The best books about miscarriage and pregnancy loss

Monica Starkman Author Of The End of Miracles: A Novel
By Monica Starkman

Who am I?

I am a psychiatrist-novelist. As a psychiatrist, I’ve seen many patients struggling with infertility and miscarriage. As a novelist, I became intrigued with the idea of having false pregnancy (pseudocyesis) be a key element in a character’s life. My primary goal was to create an engrossing good read. I also wanted to show the psychological trauma of infertility/miscarriage. Another goal was to portray psychiatric patients, the psychiatrists who treat them, and psychiatry in a realistic way. I’m so gratified by the reader reviews: “gripping”...“spell-binding”...“rich, satisfying read”...“a page-turner”...“Illuminating”.  

I wrote...

The End of Miracles: A Novel

By Monica Starkman,

Book cover of The End of Miracles: A Novel

What is my book about?

The End of Miracles is a novel that brings readers up close to a suspenseful journey, fueled by loss, across the boundaries between sanity and depression, madness and healing.

After years battling infertility, a woman’s seemingly-miraculous pregnancy brings joy. The pregnancy, however, ends tragically in a late miscarriage. Margo is devastated and emotionally shaken. Soon, though, she feels pregnant again and joy returns. But this pregnancy is false. Inevitably, her fantasy clashes with the reality of an ultrasound. Margo unravels psychologically, and her concerned husband takes her to a psychiatric unit. Fearing that the sometimes-chaotic environment there is making her worse, Margo seizes an opportunity to flee. Alone on the city streets, new fantasies propel her to impulsively commit a startling act with harrowing and dangerous consequences for herself and others.

The books I picked & why

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The Light Between Oceans

By M.L. Stedman,

Book cover of The Light Between Oceans

Why this book?

One miscarriage is unsettling, and a series of them can be severely disrupting to a woman and to her marriage. So what if, unexpectedly, a baby appeared at their doorstep? The possible moral choices that must be made would be complex and powerful, and would affect many lives then and into the future.

This novel brings us into the lives of such a couple. Living on an otherwise unpopulated island, they see a rowboat washed ashore that contains a dead man and a live infant. I found compelling the moral dilemma which confronts them: try to find the infant’s mother, or keep the child. The husband is swayed by his wife’s agonizing pleas for them to keep the child as their own. But years later the husband identifies the biological mother, and a new set of choices is presented to him - and to us, the readers. 

The Snow Child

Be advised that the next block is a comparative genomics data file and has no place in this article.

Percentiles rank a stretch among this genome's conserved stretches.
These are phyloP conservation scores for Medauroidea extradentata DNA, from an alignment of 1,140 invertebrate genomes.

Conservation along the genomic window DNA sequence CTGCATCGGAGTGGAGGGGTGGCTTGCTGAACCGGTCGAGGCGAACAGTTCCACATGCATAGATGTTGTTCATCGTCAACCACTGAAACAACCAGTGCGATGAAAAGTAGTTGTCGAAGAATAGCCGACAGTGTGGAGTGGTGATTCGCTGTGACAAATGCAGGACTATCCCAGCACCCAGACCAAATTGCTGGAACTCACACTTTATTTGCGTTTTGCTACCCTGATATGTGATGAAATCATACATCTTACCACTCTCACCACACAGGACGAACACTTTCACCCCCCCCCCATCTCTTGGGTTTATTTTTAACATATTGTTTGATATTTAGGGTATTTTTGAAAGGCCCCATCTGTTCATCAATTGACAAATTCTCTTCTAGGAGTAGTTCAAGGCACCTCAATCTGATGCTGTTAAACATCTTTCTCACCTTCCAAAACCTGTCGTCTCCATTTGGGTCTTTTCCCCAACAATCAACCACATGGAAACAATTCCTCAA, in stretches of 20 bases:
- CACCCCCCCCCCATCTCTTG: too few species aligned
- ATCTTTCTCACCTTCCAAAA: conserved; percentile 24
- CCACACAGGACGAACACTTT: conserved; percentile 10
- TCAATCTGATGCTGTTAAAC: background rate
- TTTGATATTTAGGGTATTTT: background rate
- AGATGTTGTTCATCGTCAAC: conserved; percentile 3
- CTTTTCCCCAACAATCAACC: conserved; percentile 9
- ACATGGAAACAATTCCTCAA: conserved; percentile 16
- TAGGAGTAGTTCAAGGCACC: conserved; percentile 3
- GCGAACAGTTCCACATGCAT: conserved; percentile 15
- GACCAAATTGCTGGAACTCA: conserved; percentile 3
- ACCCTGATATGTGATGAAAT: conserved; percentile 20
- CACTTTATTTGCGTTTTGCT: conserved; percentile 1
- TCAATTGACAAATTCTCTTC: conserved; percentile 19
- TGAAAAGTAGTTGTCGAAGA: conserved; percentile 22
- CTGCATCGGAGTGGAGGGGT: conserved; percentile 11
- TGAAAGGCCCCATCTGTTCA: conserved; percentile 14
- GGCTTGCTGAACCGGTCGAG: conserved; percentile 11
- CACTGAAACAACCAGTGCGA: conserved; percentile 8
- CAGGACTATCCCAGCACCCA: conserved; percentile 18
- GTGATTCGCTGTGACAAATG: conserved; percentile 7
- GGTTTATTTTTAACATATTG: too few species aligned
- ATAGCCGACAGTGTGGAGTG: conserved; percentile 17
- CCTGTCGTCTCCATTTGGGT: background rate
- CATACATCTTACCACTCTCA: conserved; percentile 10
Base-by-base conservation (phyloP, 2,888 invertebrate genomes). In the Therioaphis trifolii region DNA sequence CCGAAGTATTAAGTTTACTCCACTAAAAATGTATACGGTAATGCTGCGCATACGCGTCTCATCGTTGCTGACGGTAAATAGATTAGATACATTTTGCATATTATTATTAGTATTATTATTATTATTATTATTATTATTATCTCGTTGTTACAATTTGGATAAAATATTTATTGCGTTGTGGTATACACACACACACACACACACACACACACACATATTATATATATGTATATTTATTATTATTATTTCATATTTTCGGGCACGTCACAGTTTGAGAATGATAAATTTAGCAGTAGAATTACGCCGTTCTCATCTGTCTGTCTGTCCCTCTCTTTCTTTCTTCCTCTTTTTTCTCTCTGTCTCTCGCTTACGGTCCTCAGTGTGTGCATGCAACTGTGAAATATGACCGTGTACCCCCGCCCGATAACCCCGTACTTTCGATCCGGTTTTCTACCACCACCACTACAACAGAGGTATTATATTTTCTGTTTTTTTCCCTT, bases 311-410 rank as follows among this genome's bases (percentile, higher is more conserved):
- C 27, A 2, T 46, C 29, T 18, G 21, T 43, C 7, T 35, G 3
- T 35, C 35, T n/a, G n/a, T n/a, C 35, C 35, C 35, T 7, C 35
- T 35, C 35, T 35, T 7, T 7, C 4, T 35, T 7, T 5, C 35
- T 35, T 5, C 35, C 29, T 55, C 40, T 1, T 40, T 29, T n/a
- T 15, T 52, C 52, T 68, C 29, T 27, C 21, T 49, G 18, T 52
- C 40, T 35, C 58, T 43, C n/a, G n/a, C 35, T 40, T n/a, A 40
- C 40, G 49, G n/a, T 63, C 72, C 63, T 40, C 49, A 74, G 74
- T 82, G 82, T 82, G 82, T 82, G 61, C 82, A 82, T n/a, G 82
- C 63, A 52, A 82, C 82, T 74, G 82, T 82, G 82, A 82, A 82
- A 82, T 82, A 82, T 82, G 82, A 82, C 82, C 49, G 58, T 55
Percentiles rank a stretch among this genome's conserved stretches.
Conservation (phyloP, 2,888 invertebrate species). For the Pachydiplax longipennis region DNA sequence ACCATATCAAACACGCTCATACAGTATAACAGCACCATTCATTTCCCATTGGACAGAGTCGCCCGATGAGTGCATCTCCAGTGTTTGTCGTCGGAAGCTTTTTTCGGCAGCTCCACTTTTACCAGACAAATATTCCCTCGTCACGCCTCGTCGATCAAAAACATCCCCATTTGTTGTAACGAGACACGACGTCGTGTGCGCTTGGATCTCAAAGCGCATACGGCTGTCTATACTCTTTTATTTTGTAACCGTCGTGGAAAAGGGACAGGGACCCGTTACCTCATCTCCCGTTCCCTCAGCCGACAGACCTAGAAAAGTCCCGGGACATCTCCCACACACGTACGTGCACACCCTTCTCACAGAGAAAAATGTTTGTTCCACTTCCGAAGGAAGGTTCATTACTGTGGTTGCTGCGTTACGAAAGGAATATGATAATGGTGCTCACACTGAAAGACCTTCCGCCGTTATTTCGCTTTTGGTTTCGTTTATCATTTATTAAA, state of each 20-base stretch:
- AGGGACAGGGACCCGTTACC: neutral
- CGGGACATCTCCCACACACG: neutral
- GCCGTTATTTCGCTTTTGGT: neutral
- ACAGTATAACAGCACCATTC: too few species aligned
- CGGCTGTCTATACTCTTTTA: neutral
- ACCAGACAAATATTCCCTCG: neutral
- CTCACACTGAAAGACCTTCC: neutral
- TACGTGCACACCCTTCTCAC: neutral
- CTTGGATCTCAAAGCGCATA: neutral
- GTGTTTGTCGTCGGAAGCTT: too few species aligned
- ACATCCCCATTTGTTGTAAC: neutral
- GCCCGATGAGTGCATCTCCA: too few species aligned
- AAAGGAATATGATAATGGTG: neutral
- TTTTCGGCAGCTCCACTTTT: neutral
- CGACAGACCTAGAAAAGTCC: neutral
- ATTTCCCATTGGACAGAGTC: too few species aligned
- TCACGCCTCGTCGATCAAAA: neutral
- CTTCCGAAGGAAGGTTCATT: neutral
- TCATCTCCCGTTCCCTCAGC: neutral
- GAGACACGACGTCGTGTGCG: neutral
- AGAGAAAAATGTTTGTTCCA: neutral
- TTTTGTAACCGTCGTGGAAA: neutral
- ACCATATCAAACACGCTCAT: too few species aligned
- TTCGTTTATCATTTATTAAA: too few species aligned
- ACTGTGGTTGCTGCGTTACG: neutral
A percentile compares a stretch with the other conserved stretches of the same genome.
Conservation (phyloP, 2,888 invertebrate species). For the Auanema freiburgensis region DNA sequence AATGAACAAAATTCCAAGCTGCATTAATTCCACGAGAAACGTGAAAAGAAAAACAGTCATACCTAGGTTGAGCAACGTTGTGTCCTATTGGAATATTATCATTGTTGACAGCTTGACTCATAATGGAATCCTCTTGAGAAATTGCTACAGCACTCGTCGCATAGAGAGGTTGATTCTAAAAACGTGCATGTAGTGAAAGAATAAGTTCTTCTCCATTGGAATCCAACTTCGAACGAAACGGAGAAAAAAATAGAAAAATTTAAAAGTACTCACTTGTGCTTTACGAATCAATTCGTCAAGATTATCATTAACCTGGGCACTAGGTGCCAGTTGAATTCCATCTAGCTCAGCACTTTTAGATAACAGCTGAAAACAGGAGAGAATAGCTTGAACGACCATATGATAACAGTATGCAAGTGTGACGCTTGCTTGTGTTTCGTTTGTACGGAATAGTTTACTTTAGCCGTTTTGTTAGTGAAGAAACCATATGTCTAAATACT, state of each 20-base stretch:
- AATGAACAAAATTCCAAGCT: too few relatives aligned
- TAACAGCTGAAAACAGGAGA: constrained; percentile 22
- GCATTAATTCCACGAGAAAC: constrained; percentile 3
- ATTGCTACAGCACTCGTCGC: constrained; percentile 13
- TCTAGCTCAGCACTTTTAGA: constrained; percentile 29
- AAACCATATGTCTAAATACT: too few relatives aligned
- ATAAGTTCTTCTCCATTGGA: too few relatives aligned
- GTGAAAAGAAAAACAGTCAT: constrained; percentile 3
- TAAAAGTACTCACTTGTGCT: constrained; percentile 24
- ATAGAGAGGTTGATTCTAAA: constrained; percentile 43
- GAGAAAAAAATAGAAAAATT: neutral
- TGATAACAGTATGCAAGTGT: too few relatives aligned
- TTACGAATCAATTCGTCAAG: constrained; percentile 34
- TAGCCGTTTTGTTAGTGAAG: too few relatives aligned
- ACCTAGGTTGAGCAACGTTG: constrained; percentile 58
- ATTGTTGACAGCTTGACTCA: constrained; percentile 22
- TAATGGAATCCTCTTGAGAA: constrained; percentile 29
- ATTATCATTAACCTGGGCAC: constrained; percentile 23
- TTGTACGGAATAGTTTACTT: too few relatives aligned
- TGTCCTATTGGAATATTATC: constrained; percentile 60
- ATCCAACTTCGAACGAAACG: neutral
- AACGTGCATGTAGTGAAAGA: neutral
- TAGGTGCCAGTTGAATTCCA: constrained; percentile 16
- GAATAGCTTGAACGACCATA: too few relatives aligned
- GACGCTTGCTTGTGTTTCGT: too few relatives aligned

By Eowyn Ivey,

Book cover of The Snow Child

Why this book?

This is a novel of magical realism. I like the way it blends magic with descriptions of reality as it explores the deep trauma of miscarriage and stillbirth. Like The End of Miracles, The Snow Child shows how fantasy can sometimes block out what is a painful reality. Here, a bereaved couple is learning to survive in the Alaskan wilderness. They build a child out of snow. Next day, the snow child has disappeared. But then a little girl suddenly appears, a child of the woods. How will they relate to her and learn to love this wild child? The novel explores the mysteries of how hearts can be healed after a tragic loss.

An Exact Replica of a Figment of My Imagination

By Elizabeth McCracken,

Book cover of An Exact Replica of a Figment of My Imagination

Why this book?

This extraordinary book combines a lived experience with the powerful writing of an accomplished author.  Unexpectedly, in her mid-thirties, she finds a man to love and a baby is on the way. But then, the agony:  the baby dies in utero in the ninth month. She tackles head-on the deepest feelings and questions this brings. I like the way she unsparingly describes her experience and her grief, and then how she processes this and finds a way to move on. 

The Miscarriage Map: What To Expect When You Are No Longer Expecting

By Sunita Osborn,

Book cover of The Miscarriage Map: What To Expect When You Are No Longer Expecting

Why this book?

This is a book written by a psychologist who herself experienced a miscarriage that traumatized her. The author is frank and open about her own feelings and those of her husband. I like how beneficial this is: it brings a sense of normality to feelings women have that may seem frightening to them. There are also suggestions of what can help, as well as supplemental recommended readings. The book is a combination of memoir, reading companion, and advice-provider. 

Something Happened

By Cathy Blanford, Phyllis Childers (illustrator),

Book cover of Something Happened

Why this book?

Children who have known their mother was pregnant with their sibling and then had a miscarriage have psychological needs that must be met. They notice an emotional change in their parents, but don’t understand why that is. And their own hopes, or fears, about a sibling -  companion or rival - are likely still there, unanswered. The best course is to give the child the opportunity to address these feelings and fears. As a psychiatrist, I am keenly aware of the child's need for this - as well as the difficulty it may pose for the grieving parents. A sensitive and informed picture book like this one is a good tool for parents to use with young children.  

5 book lists we think you will like!

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